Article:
The Albany County legislature is considering enacting a local law that would require employers to provide their employees with paid sick days. The proposal, entitled “The Albany County Paid Sick Leave Act” has highlighted the divide between corporate greed and treating employees considerately and humanely. (NOTE: There will be a legislative hearing May 29 at 7:15 PM, Legislative Chambers, Albany County Courthouse, 2nd Floor, 16 Eagle St.)
On the labor side, Citizen Action of New York (full disclosure – I am a board member of the Capital District Chapter of Citizen Action) is leading the charge for passage of Local Law No. “C” for 2018. On the business side, the Capital Region Chamber is in full defense mode in trying to prevent the Albany County legislature from adopting the law. The lobbying effort has Citizen Action using the postcard approach to pressure county legislators to vote “Yea,” while the Chamber has circulated a petition among its members stating their opposition to Local Law “C” and urging a “No” vote.
The Times Union reported that the Institute for Women’s Policy Research estimates that “roughly 40 percent of workers living in Albany County have no paid sick days.” The study also noted that the service and transportation sectors rank lowest for “paid sick day access.” When broken down further, the percent of part-time workers in Albany County who lack paid sick days is a whopping 74 percent, while for service workers, it is 66 percent.“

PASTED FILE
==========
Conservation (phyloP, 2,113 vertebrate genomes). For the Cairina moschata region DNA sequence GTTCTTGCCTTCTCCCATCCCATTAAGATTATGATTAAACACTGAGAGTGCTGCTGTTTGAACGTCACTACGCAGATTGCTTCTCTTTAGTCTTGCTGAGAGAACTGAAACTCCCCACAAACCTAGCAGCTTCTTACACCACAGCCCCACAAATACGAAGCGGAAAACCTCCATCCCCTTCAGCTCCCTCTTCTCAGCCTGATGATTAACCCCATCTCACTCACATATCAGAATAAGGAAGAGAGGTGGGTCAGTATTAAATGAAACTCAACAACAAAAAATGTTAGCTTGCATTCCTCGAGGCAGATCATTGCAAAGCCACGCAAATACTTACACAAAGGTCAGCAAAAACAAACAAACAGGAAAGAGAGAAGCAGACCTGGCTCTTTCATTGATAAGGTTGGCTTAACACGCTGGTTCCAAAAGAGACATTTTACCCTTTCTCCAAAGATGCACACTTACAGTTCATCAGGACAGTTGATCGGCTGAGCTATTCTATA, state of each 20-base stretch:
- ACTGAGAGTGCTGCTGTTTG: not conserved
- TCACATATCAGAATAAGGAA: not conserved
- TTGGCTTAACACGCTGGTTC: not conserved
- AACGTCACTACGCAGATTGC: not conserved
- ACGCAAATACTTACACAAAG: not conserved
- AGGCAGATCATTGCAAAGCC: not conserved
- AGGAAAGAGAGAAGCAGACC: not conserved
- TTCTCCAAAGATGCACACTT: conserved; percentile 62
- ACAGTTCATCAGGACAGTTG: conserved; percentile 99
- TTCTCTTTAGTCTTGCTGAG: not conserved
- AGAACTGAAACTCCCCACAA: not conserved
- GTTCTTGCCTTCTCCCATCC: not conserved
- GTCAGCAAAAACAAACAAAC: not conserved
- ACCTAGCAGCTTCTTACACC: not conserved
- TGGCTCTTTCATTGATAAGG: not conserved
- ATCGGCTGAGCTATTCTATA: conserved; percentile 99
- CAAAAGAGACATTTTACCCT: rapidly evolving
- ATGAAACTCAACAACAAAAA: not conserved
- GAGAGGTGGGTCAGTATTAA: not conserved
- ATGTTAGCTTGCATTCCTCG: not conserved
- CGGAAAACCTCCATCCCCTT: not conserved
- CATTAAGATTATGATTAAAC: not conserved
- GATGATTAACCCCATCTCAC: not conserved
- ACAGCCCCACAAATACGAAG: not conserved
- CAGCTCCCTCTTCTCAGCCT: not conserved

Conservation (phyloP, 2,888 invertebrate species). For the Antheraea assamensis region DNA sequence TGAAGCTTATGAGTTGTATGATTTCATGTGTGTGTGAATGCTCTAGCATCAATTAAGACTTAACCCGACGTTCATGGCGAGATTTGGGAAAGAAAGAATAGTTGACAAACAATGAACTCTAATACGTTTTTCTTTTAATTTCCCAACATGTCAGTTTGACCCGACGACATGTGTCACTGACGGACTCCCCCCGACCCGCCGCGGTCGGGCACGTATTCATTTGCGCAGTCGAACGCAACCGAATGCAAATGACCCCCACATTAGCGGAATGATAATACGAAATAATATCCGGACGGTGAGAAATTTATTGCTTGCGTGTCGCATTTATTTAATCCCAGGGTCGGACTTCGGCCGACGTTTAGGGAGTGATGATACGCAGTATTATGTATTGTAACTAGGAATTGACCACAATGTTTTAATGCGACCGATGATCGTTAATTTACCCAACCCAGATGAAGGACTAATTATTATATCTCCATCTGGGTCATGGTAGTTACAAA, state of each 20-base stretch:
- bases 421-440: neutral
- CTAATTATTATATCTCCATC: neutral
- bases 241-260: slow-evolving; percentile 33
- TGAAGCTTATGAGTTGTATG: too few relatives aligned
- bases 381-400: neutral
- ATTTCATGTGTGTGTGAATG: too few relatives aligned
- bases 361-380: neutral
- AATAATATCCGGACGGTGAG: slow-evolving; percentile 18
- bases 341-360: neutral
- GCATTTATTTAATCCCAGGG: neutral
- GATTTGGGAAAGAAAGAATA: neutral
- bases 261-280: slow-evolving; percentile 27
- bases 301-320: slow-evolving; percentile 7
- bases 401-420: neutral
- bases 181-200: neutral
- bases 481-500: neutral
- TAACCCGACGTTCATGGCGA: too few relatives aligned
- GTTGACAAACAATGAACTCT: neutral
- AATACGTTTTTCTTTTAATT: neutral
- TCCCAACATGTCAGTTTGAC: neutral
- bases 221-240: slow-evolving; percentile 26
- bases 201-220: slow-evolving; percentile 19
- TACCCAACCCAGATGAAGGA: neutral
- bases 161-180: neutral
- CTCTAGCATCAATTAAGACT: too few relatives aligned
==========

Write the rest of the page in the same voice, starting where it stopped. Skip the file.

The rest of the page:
Local Law “C” is a 14-page bill that sets out very specific guidelines for employee eligibility and employer obligations. The legislative intent of the bill is to “ensure that all workers in Albany County can address their own health and safety needs…and the needs of their families…” The legislature found that access to paid sick time promotes a healthy and safe county, reduces the spread of illness, and provides greater flexibility to employees with caregiving responsibilities.
The key points of the legislation are: coverage for all private sector workers; the requirement that paid sick time is earned at the rate of one hour per every 30 hours worked; and the number of eligible paid sick days is based on the size (by number of employees) of the business. The reasons for allowing an employee to take paid sick time include: employee’s short term illness; time to deal with medical, legal or relocation issues related to domestic violence or child abuse; and to care for a family member when ill or in need of medical care. Employer protections are also laid out in the legislation. These include the giving of reasonable notice and documentation for leave of more than three days. The proposed law also prohibits both the firing of an employee for taking paid sick leave and requiring the employee to find a replacement worker. The county’s Commission for Human Rights is the designated enforcement agency.